There are some peculiar traits in this work, distinguished from other spiritual works in the Sanskrit literature. As all know, the Veda-s and the Upanisad-s are so mystic in their nature in many places that their real meaning is not grasped clearly and all except true occultists-rare to find in this world-interpret them in different ways, one holding that the Veda-s inculcate nature worship, another imposing upon them a diametrically opposed view, and so on. Even in the ten Upanisad-s, all the metaphysical-leaving aside for the present, as impossible, the occult-theories have not been worked out in a systematic manner; only some clues have been vouchsafed there-upon. Taking the Purana-s in their dead letter, our Pandits generally have found them replete with indecent and absurd stories and thrown them into a corner; and hence the nickname of Purana-s has been applied, in ordinary usage, to refer to anything that is a farrago of fictions and absurdities. But for the timely resurrection of them by H. P. Blavatsky, with the profound ray of light shed upon them by her, almost all of us would, by this time, have unanimously buried in oblivion all works savouring of Purana-s. Even she has not thrown full light on them, as she probably was note privileged so to don. As regards Itihasa-s. Namely the Mahabharata and the Ramayana, they are considered as so many stories only and as such as much in favour with our orthodox Pandits who do not care to go above worldly things. Vedanta soars high in the region of the Absolute with its theories and words; and our metaphysicians of the old school in India, carrying the notion of the physical world up there, try to solve the problem of the homogeneity or otherwise of the Infinite, wrangling with one another, as our Advaitin-s, Visistadvaitin-s and Dvaitin-s are doing in their everyday lives, so much so that their arguments end in mental gymnastics only and with nothing practical in their lives. Here a curious instance occurs to me. One day an Advaita Pandit lectured in a certain place about Brahman being nirguna (or without any attributes) and the only Reality, and argued with great vehemence against his adversary. Next day, seeing him circumambulate an idol in a temple, I asked him to whom he was paying respects. The Pandit merely laughed over the affair without an answer. Thus are most of our Pandits, theorizing only, with nothing practical about them, and soaring into the region of the Absolute without a proper knowledge of the basic foundations of Vedanta.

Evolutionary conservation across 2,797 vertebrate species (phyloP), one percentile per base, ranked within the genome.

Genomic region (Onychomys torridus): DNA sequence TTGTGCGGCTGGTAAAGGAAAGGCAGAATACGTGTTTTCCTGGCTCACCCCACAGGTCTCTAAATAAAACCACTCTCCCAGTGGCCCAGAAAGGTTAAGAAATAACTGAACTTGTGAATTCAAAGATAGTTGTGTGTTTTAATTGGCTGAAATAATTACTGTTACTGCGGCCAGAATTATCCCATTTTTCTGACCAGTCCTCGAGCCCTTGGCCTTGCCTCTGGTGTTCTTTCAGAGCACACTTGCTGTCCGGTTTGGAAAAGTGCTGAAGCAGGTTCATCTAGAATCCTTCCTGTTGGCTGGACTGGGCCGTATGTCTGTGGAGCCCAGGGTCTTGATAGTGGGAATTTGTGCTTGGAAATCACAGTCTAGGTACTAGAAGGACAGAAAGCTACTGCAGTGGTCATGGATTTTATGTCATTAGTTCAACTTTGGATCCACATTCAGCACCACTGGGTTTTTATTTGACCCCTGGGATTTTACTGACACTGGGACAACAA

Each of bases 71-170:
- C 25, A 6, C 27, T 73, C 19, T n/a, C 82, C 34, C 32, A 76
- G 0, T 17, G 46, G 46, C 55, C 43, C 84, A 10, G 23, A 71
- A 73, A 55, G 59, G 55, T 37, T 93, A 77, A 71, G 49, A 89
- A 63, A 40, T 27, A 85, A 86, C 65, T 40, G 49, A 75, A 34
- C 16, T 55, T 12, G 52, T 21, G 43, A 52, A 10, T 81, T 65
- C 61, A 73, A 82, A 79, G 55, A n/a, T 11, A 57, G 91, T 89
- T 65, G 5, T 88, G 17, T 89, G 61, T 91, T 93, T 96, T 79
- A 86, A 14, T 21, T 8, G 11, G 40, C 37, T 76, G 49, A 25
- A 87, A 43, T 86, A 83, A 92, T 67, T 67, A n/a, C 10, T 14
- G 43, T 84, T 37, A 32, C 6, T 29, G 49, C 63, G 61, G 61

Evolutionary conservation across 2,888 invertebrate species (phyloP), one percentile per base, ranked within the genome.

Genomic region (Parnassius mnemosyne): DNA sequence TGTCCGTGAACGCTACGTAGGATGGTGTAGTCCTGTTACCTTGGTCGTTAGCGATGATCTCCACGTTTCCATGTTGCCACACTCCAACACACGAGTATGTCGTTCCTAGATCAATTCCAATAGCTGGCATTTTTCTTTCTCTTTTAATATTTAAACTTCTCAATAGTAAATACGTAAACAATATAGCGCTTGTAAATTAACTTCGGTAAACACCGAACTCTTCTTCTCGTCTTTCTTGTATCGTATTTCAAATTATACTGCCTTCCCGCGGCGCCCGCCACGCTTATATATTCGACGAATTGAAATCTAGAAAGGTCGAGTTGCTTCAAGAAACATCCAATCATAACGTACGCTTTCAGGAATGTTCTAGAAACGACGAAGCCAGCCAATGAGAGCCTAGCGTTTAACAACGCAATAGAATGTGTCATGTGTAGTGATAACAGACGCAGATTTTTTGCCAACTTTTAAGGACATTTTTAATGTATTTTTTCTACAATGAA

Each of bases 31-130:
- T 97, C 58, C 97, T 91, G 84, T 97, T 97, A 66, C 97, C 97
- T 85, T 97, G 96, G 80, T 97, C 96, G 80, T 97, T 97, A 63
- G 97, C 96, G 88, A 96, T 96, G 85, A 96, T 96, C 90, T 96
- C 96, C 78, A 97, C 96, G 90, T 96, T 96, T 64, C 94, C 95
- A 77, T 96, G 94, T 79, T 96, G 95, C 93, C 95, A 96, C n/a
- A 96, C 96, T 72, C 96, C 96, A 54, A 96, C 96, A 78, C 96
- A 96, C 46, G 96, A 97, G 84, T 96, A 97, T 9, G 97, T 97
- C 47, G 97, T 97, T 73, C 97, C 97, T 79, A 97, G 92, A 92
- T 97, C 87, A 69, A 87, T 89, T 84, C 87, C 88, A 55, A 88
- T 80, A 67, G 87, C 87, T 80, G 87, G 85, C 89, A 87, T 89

But the Yoga-Vasistha has followed a new and distinct path. At first, it enunciates an aspect of the Vedanta doctrine in its several bearings and then elucidates it with beautiful stories. It gives also rules of guidance for the conduct of life in the world, these also being illustrated in the stories. As in the Purana-s, we have not to rack our brains over the slight hints thrown out and to give up sometimes in despair the problems before us.
Secondly-This book serves as a ladder wherewith to climb from the Sesvara Samkhya doctrine of Patanjali as given in his Yogasutra-s to the Maya conception of the Advaita Pantheists, and thus renders possible a reconciliation between them both. Through a study of Patanjali's Yogasutra-s, it is clear from Book III, aphorism 17, that the cause of all pain is the conjunction of the seer with the visual, or the subject with the object; the conception of 'I' having been brought about by the identification of the subject with the object. Through Saksatkara Anubhava or direct realization, the Yogin finds he is one with the subject and does not find them the reality of the object. It is this that is illustrated in the story of Suka.